The company General Atomix Aeronautical Systems GA-ASI (General Atomics Aeronautical Systems Inc) is in talks with the company Raytheon about equipping an unmanned aerial vehicle (UAV) Riper (MQ-9 Reaper) with air-to-air missiles "AIM-9X Sidewinder" (Sidewinder), AIM-120 AMRAAM (Advanced Medium-Range Air-to-Air Missile) and anti-radar missiles (PRR) AGM-88 HARM (High-Speed Anti-Radiation Missile). There are no plans to conduct any tests, but an initial design, initiated at the request of the customers of these devices, is being conducted.
According to the representative of GA-ASI, at the expense of the company's own financial resources, work is underway to create an onboard radar station (BRLS) for the MQ-9 UAV with active phased antenna array (AFAR). Only the most modern fighters are equipped with such a radar with AFAR.
The presence of a radar with AFAR aboard the MQ-9 UAV can provide warning of the possibility of a collision in airspace with aircraft. Ensuring such a possibility is the main requirement for UAVs in the case of permission to fly in airspace in accordance with international safety standards. At the same time, a radar with AFAR has various functions and can carry out target designation of attacking air-to-air missiles, search for ground targets and even jamming enemy radar facilities.
Equipping an MQ-9 UAV with air-to-air missiles and a radar with AFAR can provide operations against other UAVs. In particular, MQ-9 in this configuration will be able to counteract enemy unmanned vehicles approaching warships of the US Navy in the Persian Gulf.
The MQ-9 BLAH has a payload of 680,3 kg, which it can carry on the underwing pylons, which is more than enough for installing air-to-air missiles and for anti-personnel missiles AGM-88 HARM, which can be used to suppress enemy air defense radars .
The developers of the device are also considering the possibility of integrating Link-16 (Link 16) data line onboard UAV equipment, which will allow the MQ-9 to transmit target designation data and coordinates of objects to manned aircraft located in the target area.
One of the obvious advantages of this technical solution is that the inconspicuous fighter type F-22 "Raptor" (Raptor) will be able to receive target designation data from the MQ-9 UAV even without the inclusion of its radar.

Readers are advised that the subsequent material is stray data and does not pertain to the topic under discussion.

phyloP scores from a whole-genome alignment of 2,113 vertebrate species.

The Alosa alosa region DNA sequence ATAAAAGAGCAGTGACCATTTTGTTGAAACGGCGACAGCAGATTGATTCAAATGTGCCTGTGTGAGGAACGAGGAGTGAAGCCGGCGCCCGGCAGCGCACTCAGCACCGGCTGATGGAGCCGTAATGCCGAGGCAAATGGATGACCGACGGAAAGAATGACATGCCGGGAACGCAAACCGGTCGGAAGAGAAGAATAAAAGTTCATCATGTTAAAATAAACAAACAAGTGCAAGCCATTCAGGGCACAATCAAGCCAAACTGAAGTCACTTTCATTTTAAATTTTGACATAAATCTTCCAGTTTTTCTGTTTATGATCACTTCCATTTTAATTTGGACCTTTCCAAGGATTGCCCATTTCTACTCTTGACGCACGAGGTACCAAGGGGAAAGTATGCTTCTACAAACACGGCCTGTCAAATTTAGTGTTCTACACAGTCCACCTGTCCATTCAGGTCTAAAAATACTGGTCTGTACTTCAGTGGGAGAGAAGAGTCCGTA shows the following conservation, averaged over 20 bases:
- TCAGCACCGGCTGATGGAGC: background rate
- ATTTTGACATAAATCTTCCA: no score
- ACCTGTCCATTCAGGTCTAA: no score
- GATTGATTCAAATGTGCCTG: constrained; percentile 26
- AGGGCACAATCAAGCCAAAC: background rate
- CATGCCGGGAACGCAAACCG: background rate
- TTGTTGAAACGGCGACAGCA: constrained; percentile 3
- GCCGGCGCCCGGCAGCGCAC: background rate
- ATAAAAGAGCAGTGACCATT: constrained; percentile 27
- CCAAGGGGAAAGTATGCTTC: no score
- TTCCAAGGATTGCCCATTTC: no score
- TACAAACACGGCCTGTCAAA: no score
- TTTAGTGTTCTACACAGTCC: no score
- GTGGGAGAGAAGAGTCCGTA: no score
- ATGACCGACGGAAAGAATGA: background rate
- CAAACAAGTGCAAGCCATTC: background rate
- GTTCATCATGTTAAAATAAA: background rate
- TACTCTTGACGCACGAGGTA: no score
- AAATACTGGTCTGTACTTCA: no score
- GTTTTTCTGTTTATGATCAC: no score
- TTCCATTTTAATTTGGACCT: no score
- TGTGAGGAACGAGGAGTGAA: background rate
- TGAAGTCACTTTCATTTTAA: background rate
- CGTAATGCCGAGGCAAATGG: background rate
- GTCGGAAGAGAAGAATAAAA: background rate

The US Air Force last July demonstrated similar capabilities using aerostats. JLENS (Joint Land Attack Cruise Missile Elevated Netted Sensor System) of Reiteon, after detecting an approaching air target simulating an anti-ship missile, transmitted target data through Link-16 to the F-15E fighter "Strike Eagle" (Strike Eagle), who carried out the interception of the target missile AMRAAM.
According to experts, the discussion of the possibilities of equipping the UAV MQ-9 with air-to-air missiles is associated with the intentions to expand the spectrum aviation means of destruction of unmanned vehicles of this type. This task continues to remain relevant since the mid-90s, when the predecessor of the MQ-9 Reaper UAV, the MQ-1 Predator, entered service with the US Department of Defense.
More than 10 years ago, GA-ASI began to arm the MQ-1 UAV with AGM-114 Hellfire air-to-surface missiles.
The possibility of arming the UAV with air-to-air missiles was later realized. In December 2002, a few months before Operation Freedom for Iraq, the USAF armed the MQ-1 UAVs with AIM-92 Stinger missiles of the Raytheon company and began using them for reconnaissance flights in the airspace above Iraq closed for flying. In one of these flights, the MQ-1 UAV was shot down by an Iraqi MiG-25 fighter, although the latter has higher speed and maneuverability compared to an unmanned vehicle. According to the results of this combat episode, the US Department of Defense considered that the goal was achieved and Predator could effectively use air-to-air missiles. First of all, when performing tasks to combat the UAV of the enemy, the probability of damage to which both with the use of Predator devices and Riper vehicles will be higher.